- Sources, methods, tips and tricks learned over 20 years
Google enjoys change — and you should too.
The link to cached pages is now underneath the page link at the end of the page URL in the form of a little downward arrow. Click on the little arrow and then on the word Cached to go to the cached page.
News of this ‘significant’ change at Google is brought to by a boring Monday when our American friends and clients are having a day off.
File erasure is something every Investigator needs to consider. Investigators collect a lot of data that never makes into a report. Sometimes that data is irrelvant or something that cannot be reported. That stuff should not be left hanging around to be recovered later and then missused. Some form of file erasure software should be used to make it unrecoverable.
Some examples of file erasure software:
If you haven’t heard, the Toronto Mayor, Rob Ford, supposedly appears in a video smoking crack. Gawker wants donations to buy the video for $200,000. Well this seems like a 80/20 situation. 80% of the damage done in 20% of the time that this goes on.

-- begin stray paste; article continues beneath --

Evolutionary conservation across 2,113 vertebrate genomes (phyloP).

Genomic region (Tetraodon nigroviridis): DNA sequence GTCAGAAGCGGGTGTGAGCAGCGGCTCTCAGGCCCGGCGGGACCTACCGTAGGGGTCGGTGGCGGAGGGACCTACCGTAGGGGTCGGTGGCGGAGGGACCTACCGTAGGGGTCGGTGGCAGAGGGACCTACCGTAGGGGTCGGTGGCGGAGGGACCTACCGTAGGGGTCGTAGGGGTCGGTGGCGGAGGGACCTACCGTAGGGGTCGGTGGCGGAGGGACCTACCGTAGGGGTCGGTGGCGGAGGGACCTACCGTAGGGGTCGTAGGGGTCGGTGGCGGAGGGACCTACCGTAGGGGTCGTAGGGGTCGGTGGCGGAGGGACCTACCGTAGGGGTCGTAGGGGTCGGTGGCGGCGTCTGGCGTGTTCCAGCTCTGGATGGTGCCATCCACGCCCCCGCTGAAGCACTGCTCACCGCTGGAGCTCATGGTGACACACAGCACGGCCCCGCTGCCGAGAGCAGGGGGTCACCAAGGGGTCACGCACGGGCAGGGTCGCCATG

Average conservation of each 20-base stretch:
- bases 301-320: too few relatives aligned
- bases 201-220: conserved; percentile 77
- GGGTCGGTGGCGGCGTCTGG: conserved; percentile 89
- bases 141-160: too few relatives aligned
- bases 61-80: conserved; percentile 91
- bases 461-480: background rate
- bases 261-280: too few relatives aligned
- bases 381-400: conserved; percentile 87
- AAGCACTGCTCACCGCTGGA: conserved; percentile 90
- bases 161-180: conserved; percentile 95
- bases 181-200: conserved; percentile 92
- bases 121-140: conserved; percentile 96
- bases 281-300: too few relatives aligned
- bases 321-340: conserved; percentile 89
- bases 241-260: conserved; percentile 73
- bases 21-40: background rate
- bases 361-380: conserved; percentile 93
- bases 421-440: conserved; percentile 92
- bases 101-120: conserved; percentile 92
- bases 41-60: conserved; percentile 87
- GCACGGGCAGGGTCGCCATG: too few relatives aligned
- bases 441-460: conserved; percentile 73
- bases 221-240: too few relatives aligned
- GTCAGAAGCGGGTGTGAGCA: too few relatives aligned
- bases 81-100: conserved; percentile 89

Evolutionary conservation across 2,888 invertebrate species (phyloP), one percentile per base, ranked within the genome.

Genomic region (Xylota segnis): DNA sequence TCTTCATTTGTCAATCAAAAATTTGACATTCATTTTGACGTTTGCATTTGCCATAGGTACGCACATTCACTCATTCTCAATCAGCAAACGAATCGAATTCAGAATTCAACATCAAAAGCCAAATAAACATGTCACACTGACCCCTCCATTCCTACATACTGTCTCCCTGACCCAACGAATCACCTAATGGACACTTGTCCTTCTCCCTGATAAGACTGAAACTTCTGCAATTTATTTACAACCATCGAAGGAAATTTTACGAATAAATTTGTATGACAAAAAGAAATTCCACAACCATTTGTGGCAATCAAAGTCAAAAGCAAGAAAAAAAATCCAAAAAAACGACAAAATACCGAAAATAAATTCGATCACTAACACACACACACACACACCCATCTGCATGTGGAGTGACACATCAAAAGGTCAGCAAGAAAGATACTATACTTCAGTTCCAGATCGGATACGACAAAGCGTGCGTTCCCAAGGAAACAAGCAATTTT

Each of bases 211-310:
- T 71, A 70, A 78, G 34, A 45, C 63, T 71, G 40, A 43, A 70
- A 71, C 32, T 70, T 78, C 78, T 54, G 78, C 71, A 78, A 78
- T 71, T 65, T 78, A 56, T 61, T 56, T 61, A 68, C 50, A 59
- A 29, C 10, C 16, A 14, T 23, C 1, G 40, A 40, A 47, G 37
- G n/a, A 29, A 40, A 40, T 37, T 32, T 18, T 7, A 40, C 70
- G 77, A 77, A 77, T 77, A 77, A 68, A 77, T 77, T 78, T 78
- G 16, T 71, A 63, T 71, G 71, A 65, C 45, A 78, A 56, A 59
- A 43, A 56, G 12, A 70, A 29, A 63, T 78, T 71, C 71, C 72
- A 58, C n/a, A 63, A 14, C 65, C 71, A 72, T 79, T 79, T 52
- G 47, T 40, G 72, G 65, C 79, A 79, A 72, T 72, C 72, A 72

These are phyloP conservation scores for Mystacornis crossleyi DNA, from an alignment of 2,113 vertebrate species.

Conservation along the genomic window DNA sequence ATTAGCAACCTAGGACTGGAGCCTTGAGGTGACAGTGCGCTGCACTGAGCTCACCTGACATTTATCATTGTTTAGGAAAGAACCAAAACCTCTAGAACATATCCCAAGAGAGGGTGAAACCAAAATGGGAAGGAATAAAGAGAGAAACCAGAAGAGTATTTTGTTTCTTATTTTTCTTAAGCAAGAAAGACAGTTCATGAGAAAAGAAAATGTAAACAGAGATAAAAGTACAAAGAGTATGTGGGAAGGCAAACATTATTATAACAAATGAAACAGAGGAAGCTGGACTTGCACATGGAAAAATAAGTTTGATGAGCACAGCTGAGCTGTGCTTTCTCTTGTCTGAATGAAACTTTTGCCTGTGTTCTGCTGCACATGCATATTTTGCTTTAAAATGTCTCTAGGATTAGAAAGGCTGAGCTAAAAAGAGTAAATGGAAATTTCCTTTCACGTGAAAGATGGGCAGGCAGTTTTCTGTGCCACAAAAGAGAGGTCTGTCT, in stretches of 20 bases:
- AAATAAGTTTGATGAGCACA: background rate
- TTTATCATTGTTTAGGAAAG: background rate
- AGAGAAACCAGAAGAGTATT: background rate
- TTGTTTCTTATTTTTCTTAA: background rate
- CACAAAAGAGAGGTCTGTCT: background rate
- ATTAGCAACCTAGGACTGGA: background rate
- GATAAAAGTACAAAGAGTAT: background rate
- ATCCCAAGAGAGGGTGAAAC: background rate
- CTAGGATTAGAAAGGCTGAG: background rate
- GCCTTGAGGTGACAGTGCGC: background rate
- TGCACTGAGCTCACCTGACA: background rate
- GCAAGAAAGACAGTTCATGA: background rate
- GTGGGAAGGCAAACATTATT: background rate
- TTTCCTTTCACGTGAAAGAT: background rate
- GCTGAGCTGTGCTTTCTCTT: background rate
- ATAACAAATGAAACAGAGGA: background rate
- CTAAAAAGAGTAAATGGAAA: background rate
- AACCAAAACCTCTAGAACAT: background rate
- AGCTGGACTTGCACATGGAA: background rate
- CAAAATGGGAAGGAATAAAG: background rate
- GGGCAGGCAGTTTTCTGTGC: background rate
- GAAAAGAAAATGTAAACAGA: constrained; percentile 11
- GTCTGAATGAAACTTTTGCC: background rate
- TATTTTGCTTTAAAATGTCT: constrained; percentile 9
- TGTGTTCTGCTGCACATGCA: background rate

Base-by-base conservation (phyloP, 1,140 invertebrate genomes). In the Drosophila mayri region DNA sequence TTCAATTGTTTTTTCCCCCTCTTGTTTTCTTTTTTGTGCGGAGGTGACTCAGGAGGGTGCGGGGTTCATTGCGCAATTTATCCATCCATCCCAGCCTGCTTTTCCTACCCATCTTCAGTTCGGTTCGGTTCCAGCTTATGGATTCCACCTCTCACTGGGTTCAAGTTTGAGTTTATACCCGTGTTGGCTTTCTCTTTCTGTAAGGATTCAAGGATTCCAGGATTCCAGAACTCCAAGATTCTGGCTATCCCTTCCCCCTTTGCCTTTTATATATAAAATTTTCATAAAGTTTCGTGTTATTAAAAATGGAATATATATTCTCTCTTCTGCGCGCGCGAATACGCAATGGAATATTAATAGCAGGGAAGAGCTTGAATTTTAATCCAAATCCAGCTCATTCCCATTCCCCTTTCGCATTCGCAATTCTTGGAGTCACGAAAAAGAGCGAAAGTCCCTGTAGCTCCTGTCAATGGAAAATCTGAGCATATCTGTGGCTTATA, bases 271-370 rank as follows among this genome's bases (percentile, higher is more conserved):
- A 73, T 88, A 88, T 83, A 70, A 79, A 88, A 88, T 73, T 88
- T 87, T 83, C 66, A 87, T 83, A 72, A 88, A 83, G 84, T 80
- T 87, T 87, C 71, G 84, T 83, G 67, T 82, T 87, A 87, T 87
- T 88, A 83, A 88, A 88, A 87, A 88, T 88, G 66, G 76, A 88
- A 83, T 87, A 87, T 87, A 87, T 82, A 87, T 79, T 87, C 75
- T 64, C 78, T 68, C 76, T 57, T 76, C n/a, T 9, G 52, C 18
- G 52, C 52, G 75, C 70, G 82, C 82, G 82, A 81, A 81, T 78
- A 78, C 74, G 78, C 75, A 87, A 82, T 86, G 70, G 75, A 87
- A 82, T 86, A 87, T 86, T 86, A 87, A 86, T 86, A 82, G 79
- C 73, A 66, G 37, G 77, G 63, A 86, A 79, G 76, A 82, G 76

Here are some things to consider about this strange news item:
1. If they don’t get enough money to buy this video, then we don’t know if it really exists, but the damage is done.
2. If they buy it, then they are paying-off criminals. After all they are self-professed crack dealers. They are the gangsters that bring about most of the shootings and murders in Toronto.
3. If they buy it, they need to buy the device that recorded the video or we can’t tell if it was altered.
4. It will take a long time to analyze the video to determine if it is likely unaltered. If it is altered or fake, it doesn’t matter, the damage is done.